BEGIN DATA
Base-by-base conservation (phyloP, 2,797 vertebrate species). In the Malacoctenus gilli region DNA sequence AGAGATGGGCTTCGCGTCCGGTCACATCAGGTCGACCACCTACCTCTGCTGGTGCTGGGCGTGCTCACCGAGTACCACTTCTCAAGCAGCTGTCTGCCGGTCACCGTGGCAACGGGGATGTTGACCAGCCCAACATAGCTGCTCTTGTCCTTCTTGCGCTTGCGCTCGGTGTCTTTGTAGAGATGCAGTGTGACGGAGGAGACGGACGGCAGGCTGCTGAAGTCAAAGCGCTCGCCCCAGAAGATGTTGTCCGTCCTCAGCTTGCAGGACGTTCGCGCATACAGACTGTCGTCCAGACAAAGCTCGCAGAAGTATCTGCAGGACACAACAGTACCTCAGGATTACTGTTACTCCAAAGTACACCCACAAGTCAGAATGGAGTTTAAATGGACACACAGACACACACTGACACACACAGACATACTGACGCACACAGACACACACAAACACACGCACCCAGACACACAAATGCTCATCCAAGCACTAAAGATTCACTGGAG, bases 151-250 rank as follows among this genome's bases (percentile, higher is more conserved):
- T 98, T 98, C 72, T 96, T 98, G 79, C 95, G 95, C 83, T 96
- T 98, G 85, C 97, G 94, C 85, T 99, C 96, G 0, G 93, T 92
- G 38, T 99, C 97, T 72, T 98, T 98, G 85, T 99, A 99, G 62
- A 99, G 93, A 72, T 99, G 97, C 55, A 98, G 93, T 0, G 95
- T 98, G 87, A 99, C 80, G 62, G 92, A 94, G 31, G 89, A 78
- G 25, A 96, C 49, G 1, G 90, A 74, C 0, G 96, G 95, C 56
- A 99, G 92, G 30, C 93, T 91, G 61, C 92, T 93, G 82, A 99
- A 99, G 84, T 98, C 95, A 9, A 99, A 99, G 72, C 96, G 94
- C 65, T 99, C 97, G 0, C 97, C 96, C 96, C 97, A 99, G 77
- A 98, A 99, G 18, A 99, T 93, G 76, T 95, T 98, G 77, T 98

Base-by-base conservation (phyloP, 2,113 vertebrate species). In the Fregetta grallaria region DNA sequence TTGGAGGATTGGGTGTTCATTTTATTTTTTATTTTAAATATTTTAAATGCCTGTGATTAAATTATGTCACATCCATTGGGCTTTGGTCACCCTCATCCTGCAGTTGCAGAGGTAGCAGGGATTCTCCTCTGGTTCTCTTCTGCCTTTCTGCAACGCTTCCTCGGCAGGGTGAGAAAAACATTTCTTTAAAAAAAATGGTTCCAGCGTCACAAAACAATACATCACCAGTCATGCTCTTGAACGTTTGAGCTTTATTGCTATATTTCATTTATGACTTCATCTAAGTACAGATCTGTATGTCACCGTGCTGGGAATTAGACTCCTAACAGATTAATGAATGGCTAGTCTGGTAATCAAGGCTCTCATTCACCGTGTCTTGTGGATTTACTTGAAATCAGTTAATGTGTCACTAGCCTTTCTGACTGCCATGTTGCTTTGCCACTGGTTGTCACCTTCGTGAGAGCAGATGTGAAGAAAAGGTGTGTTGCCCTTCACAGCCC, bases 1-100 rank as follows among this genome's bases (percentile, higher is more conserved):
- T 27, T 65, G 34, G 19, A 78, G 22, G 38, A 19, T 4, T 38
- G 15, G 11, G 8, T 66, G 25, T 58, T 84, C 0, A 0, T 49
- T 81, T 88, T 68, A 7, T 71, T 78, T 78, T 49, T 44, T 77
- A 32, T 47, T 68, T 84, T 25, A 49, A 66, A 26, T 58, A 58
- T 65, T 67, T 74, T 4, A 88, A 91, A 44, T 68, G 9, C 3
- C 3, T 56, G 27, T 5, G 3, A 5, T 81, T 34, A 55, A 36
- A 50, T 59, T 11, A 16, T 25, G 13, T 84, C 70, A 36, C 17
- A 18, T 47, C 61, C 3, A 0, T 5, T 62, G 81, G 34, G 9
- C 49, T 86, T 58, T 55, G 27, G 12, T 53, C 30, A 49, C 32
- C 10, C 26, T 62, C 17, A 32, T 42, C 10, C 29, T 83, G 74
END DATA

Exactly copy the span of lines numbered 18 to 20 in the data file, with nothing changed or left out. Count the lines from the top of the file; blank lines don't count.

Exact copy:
- C 3, T 56, G 27, T 5, G 3, A 5, T 81, T 34, A 55, A 36
- A 50, T 59, T 11, A 16, T 25, G 13, T 84, C 70, A 36, C 17
- A 18, T 47, C 61, C 3, A 0, T 5, T 62, G 81, G 34, G 9